What The Multi-Tasking Woman Wants in a Web Site

You’ve watched your wife at home multi-tasking like a mad woman. Checking homework, chopping veggies for dinner, scanning the CNN ticker on TV, packing school lunches and folding a load of clothes at the same time—all while she pens out a gracious thank you note, seals, addresses it, stamps it and mails it in one smooth motion. Call us crazy, call us focus-deficient, but you must to admit, we get it done and most of the time, it’s done right. We can’t help it. It’s how we’re hard-wired. That doesn’t make us smarter, but it does cause us to process information differently than our more linear-minded male counterparts.

How She Clicks
So, of course it makes sense we have our own unique way of surfing and utilizing the Web. It’s simple cognitive psychology really: women synthesize; men analyze. A recent Internet behavior study in Columbus, Ohio and San Francisco, found well-documented proof that women multi-task online, and their constituent-driven behavior increases their tendency to move quickly across as many options as possible. And because they are more relationship driven in their loyalty to a brand, paired with their natural aversion to anything hard-sell, women prefer more interactive areas of Web sites.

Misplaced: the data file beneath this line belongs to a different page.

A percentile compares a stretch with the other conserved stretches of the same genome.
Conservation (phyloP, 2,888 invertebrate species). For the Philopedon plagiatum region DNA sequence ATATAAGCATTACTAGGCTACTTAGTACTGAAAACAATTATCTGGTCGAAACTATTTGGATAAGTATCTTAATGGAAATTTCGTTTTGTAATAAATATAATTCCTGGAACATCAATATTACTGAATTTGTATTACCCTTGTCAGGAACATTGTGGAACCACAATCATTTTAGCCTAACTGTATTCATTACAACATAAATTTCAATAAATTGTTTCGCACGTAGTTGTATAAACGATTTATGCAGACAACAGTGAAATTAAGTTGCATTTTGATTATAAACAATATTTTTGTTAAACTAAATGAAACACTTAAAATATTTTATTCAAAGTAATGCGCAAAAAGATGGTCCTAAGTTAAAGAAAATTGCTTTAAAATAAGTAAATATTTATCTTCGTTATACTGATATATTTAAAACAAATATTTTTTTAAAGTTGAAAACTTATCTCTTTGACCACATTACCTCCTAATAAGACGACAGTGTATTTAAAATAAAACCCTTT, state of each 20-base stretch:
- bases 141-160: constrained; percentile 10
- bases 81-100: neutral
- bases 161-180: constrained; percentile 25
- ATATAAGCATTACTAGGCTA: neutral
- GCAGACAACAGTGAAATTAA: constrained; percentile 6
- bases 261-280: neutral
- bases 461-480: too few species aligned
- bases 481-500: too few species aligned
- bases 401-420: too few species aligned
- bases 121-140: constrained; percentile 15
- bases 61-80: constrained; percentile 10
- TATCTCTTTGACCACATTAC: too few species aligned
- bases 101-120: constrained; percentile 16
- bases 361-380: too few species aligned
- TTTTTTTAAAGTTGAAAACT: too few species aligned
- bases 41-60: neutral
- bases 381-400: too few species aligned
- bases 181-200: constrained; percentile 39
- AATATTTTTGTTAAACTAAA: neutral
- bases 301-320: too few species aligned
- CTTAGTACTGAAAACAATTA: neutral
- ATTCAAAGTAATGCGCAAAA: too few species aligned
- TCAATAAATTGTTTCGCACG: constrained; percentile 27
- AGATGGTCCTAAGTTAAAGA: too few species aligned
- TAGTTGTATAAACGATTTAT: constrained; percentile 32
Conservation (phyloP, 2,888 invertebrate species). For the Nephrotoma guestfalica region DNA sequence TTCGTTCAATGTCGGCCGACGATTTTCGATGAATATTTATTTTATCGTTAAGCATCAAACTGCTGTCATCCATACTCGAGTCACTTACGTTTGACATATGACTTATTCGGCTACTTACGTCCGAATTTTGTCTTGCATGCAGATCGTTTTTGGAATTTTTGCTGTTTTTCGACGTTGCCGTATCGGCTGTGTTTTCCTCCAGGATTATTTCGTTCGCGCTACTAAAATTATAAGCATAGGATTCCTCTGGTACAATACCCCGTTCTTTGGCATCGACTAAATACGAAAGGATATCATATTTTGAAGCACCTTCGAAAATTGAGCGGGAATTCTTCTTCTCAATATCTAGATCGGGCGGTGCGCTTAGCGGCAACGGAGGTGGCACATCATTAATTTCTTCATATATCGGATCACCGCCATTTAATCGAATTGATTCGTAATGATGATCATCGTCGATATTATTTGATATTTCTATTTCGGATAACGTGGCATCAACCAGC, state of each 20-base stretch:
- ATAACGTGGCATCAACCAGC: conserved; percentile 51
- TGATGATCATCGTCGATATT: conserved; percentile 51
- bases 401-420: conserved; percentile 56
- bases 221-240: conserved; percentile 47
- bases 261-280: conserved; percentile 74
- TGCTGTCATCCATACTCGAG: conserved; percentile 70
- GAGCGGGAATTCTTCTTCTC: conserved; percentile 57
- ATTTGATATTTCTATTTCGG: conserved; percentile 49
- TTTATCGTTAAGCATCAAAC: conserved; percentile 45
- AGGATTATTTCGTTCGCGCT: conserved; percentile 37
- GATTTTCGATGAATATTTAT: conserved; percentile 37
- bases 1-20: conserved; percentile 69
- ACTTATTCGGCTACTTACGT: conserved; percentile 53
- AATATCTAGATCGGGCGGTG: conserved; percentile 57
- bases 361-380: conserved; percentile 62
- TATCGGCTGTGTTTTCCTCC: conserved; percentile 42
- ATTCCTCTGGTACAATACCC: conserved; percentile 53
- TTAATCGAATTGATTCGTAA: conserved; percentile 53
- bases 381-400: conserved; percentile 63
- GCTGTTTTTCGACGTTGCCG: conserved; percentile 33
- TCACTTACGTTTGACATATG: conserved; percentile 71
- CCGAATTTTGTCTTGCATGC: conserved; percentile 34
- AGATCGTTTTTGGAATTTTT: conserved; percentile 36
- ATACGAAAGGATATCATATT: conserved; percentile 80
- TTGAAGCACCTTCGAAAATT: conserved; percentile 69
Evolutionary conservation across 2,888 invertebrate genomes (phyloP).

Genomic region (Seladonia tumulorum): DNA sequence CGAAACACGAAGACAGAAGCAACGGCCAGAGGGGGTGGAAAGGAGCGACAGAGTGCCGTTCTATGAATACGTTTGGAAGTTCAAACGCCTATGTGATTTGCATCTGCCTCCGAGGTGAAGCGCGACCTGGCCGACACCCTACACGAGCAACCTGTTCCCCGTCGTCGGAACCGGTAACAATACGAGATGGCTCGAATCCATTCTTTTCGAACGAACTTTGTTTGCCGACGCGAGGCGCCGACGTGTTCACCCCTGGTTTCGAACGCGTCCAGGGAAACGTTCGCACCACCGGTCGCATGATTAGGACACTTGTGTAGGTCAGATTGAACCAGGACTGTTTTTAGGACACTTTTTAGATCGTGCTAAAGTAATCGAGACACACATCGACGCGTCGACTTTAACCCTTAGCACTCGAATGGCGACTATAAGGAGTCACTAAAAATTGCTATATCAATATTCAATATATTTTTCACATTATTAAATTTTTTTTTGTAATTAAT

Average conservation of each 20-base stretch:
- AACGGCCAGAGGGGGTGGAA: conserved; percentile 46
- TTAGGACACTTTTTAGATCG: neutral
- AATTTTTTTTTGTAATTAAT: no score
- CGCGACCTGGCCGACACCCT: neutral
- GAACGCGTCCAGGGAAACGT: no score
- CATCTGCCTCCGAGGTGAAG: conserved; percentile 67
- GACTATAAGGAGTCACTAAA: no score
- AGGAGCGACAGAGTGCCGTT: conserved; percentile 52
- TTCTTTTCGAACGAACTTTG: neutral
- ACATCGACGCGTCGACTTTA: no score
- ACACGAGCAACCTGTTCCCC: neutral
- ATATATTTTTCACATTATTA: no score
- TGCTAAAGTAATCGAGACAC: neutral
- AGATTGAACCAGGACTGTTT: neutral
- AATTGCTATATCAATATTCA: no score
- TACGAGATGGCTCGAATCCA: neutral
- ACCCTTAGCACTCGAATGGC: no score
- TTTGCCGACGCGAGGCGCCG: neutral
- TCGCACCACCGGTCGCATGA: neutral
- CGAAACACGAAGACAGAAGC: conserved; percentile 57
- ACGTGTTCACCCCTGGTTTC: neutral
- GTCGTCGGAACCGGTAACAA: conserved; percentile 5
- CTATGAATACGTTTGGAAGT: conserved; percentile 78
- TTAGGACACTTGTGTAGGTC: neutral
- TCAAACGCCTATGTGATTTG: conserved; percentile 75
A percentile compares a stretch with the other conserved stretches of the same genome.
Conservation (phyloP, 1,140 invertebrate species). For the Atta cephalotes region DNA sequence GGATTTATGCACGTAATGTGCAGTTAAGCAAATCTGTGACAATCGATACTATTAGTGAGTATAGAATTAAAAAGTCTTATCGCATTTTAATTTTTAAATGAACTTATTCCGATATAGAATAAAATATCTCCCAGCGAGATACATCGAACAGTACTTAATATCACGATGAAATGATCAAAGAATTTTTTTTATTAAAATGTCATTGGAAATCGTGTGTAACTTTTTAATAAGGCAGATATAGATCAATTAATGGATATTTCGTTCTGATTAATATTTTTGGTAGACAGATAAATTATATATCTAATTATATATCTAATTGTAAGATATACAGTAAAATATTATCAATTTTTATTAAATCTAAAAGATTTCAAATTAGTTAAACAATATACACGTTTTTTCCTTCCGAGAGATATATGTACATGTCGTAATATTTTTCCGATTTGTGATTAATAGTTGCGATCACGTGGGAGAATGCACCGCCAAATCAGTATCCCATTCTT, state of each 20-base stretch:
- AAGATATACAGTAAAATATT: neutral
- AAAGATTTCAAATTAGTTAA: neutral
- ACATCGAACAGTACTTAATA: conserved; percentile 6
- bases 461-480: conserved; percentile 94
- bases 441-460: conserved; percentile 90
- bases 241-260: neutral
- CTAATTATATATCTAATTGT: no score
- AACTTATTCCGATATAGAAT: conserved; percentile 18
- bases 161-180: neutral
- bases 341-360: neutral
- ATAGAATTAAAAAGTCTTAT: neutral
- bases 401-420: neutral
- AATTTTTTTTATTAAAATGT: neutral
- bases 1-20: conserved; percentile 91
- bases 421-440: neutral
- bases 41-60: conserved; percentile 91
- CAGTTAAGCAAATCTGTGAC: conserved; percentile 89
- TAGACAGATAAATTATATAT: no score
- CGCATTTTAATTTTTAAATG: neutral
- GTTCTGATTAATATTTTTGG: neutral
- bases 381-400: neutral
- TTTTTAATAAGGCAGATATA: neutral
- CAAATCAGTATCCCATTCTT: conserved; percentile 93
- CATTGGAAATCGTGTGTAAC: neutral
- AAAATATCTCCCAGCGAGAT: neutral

Women naturally gravitate to the more active areas of a Web site in search of a place where they can connect and seek out the advice and insight of other women. They might read a blog or watch a video while they await a chat response or scan inventory. Women love to click from window to window, from tab to tab, and gather up as much information as possible in a limited time. So sellers targeting the female buyer might seriously consider revamping or adding to their site, and draw her in with options, social media, blogs and loads of interactivity.

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Stephanie Holland is President and Executive Creative Director for Holland + Holland Advertising, Birmingham, Alabama. Working in an industry that is dominated by men, she is one of only 3% of the female creative directors in the country. Stephanie works mostly with male advertisers, helping them successfully market to women. Subscribe to She-conomy by Email
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2 Responses

  1. Hi. This is a really interesting post. Never really thought of this subject you bring up here, but thinking about it, it is obviously an important one for online marketeers to think about.

  2. VRY interessant zu lesen: P: D

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